Surprisingly, there were quite a few U.S. Air Force aircraft that visited Syria, either carrying the Secretary of State or Congressional delegations - which I believed were merely shopping trips to the al-Hamidiyah souk, one of the best Oriental carpet and gold markets in the world.

On several occasions, we at the embassy were tasked to support meetings between the Secretary of State and then-President of Syria Hafiz al-Asad in al-Qardahah. Since I had to make all the arrangements for the Secretary's U.S. Air Force aircraft, Humaymim Air Base - and the surrounding area - became very familiar to me. We would scout out the local area for places to place the crews, and of course, observe any Syrian armed forces facilities in the area.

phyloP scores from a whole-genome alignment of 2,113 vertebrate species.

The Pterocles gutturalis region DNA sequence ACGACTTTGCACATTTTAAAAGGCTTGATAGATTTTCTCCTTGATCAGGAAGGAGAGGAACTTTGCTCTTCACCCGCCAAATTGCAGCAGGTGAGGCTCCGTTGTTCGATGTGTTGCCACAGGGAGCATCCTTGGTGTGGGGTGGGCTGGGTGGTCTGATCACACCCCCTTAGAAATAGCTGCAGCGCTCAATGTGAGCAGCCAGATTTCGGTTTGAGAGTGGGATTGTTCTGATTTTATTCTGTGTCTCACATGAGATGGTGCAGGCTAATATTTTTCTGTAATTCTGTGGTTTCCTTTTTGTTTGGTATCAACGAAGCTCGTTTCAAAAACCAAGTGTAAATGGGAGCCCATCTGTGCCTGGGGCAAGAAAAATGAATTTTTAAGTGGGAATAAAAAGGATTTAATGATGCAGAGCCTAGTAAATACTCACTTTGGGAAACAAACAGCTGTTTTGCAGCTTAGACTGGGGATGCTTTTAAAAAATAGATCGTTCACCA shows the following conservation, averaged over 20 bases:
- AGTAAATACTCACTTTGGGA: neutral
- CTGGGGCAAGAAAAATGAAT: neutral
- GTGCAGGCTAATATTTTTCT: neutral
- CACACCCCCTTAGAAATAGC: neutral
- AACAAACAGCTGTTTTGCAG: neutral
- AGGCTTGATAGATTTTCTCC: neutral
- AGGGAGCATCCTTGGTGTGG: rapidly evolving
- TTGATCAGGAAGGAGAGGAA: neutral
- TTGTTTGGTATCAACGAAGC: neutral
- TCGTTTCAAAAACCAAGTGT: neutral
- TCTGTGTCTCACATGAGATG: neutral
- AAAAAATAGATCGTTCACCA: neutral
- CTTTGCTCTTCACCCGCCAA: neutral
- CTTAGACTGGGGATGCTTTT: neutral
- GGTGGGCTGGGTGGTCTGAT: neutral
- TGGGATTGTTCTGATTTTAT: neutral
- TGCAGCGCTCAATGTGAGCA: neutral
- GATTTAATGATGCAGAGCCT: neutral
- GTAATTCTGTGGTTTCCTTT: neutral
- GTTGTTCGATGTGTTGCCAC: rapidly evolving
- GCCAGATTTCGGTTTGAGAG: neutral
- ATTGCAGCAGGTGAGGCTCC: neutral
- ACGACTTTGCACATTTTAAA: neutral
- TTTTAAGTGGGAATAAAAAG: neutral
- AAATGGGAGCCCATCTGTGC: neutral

The Russians have deployed dozens of combat aircraft - attack jets, attack helicopters, fighters and fighter-bombers to the air base. Being almost a world-class air force, they also deployed base defense assets - including state-of-the-art surface-to-air missile systems and antiaircraft weapons. While the radars associated with the S-300 (NATO: SA-10 GRUMBLE) and S-400 (NATO: SA-21 GROWLER) air defense systems are very capable against air threats, they are not effective against low-tech insurgent attacks.

The air base at Humaymim was the perfect target for what the Russians have labeled an attack by a "mobile militant subversive group." The target was the source of much of the suffering among the Syrian opposition - and their supporters.